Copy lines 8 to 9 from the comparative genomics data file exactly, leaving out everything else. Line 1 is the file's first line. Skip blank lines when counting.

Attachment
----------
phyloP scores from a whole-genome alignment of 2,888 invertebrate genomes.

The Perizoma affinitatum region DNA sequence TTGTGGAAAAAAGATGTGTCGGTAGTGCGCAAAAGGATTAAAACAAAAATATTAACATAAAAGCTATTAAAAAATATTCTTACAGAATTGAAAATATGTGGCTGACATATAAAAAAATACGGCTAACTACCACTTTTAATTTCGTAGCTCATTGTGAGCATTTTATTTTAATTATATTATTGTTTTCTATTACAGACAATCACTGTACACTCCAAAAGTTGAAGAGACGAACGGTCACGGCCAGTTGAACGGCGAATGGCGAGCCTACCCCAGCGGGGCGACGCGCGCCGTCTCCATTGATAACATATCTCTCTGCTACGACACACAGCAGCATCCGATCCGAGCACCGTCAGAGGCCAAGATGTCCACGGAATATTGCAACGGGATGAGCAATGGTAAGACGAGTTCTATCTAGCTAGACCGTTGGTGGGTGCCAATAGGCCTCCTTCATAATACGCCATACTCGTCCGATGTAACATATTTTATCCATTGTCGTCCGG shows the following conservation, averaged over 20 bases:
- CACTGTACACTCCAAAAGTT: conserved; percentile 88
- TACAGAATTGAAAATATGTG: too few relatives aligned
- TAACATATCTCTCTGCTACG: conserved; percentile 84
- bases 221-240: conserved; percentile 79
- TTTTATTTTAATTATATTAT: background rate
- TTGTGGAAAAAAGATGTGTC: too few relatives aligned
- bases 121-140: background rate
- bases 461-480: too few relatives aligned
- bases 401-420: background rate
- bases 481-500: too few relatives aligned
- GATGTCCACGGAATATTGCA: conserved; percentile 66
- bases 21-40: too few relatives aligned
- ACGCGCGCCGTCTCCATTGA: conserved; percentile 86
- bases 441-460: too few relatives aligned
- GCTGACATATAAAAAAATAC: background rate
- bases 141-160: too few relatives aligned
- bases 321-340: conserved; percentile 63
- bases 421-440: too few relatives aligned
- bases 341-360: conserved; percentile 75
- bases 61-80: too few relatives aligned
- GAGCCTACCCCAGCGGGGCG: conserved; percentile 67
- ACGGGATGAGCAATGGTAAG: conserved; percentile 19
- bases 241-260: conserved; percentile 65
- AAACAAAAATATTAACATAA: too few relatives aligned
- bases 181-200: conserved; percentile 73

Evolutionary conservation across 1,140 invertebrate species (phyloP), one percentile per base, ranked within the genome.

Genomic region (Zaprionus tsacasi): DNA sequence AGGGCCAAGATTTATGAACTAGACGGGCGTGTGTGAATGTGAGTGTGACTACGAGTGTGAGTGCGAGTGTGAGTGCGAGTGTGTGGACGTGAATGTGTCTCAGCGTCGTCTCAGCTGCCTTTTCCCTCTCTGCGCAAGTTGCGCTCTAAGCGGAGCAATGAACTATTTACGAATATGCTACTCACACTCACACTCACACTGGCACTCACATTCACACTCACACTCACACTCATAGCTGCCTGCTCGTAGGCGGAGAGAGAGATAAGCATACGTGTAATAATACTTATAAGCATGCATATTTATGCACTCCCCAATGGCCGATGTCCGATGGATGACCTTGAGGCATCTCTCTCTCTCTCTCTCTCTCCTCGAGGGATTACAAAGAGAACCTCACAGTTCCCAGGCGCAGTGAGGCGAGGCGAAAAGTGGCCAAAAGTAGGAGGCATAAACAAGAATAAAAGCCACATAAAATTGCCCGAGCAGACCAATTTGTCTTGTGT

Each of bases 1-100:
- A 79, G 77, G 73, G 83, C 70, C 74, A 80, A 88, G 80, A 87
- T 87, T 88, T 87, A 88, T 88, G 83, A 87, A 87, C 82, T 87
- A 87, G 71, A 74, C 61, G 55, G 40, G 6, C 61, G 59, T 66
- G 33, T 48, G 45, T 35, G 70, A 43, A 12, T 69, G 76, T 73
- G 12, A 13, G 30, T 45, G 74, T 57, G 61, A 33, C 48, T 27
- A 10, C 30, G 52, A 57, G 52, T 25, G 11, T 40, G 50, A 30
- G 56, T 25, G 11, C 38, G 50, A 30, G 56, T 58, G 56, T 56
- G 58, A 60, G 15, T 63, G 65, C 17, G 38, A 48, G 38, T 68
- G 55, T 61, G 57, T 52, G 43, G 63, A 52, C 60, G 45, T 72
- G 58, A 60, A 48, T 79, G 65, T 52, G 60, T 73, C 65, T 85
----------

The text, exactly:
- TTGTGGAAAAAAGATGTGTC: too few relatives aligned
- bases 121-140: background rate